The State University of New York – Cortland has updated its heating plant and expects to save nearly $600,000 in energy costs per year.
The 60-year-old, centralized heating plant was taken offline in May and replaced with new high-efficiency boilers installed in each building across campus, according to SUNY Cortland.
Heating costs have accounted for more than 40 percent of the college’s energy budget, but that percentage will now be reduced.
The $12 million, two-year project replaced the old central steam heating plant and its three-pipe network with 42 individual boilers going into 21 buildings, allowing the steam heat produced by each boiler to remain in that structure. The old system allowed much heat to go to waste as the steam traveled from the plant to dozens of campus buildings. The new satellite boilers will also reduce the amount of natural gas usage.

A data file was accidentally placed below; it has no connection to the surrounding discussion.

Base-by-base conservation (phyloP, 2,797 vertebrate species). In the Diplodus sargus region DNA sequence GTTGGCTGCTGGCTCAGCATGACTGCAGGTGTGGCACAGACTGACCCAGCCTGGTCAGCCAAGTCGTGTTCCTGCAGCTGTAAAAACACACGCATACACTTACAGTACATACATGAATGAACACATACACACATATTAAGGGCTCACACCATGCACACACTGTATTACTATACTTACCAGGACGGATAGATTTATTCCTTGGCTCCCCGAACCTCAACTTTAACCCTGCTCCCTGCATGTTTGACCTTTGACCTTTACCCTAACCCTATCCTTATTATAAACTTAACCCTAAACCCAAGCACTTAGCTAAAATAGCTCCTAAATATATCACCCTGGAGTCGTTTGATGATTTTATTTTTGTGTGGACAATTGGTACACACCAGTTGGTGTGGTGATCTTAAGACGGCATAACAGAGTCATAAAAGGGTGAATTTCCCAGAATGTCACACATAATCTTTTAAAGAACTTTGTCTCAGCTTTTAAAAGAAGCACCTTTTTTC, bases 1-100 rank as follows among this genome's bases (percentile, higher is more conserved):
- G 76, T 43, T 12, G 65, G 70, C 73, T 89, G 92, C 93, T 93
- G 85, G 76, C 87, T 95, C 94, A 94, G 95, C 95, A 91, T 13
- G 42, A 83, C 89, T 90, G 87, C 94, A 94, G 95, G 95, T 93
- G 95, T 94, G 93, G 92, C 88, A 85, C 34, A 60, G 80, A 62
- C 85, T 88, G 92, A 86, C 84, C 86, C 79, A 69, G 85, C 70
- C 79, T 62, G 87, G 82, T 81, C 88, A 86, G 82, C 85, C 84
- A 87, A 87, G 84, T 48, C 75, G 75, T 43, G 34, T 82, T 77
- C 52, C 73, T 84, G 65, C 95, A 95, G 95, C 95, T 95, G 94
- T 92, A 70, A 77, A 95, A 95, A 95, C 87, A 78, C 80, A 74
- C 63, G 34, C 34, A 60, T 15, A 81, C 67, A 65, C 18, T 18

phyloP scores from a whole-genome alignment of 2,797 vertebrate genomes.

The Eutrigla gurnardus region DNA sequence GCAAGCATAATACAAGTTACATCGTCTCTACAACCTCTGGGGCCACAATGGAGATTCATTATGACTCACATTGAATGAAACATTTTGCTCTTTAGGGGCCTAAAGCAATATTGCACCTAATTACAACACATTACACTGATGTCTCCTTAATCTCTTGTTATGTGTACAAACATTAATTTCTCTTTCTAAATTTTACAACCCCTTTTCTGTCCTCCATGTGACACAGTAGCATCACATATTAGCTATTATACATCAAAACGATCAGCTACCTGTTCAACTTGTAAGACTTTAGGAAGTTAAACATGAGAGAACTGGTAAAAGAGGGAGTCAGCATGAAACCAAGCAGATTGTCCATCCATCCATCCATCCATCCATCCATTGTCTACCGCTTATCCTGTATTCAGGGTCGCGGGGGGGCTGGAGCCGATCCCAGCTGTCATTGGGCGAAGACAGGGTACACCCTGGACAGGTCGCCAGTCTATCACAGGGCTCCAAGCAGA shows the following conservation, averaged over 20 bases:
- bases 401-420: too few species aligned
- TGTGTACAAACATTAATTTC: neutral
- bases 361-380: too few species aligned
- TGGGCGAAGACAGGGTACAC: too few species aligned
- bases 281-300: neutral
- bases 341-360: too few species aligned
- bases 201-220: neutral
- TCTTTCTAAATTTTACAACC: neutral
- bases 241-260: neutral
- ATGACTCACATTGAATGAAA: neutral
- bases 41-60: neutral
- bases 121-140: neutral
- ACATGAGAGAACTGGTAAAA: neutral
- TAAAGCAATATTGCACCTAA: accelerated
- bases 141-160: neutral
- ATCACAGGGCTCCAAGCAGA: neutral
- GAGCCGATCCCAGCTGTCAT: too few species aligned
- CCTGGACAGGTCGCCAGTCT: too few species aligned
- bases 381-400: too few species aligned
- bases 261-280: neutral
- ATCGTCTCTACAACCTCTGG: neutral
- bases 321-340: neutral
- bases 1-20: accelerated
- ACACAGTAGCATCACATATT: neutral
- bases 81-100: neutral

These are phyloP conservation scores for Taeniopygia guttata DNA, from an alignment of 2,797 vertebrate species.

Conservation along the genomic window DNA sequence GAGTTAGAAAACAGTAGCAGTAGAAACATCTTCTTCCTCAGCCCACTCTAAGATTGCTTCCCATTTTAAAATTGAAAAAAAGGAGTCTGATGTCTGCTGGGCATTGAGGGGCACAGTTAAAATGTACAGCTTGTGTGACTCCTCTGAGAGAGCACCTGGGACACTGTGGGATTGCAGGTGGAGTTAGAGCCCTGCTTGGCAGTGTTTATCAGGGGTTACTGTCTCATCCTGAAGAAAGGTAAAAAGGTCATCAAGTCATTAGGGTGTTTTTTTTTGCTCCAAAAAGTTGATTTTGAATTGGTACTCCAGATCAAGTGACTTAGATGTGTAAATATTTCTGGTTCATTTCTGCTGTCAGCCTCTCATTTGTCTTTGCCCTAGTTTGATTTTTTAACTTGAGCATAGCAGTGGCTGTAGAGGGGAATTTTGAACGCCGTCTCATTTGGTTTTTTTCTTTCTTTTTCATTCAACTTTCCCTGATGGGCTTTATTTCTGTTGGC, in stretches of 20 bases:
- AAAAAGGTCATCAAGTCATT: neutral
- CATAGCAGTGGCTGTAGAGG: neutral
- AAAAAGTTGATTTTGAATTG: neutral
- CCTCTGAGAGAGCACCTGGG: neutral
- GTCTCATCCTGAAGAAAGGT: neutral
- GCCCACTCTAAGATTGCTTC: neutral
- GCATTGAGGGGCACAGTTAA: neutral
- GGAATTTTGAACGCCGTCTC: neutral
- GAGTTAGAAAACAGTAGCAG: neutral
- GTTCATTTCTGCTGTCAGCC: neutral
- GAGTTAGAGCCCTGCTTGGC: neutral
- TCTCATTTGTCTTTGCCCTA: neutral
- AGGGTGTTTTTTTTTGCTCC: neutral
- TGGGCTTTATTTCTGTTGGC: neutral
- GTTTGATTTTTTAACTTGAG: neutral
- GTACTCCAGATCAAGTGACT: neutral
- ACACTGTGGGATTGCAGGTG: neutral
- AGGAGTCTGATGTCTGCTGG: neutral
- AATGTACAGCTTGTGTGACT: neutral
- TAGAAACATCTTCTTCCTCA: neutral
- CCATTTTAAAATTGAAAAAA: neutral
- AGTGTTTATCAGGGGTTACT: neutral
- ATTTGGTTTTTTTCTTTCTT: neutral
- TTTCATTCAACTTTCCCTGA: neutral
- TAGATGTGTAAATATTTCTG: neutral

Tim Slack, the director of SUNY Cortland’s physical plant, said the college installed Aerco Benchmark boilers.
Steam leaks in the old pipe system also required high maintenance, which should now be greatly reduced. However, the college will retain its 17-member heating maintenance staff. But instead of a 24-hour, 364-day-per-year schedule, maintenance staff will now cover a 17-hour workday from 7 am to midnight. With more than 3,000 pieces of equipment to maintain on campus, the full staff is still needed to perform preventative maintenance work, replace filters and grease motors.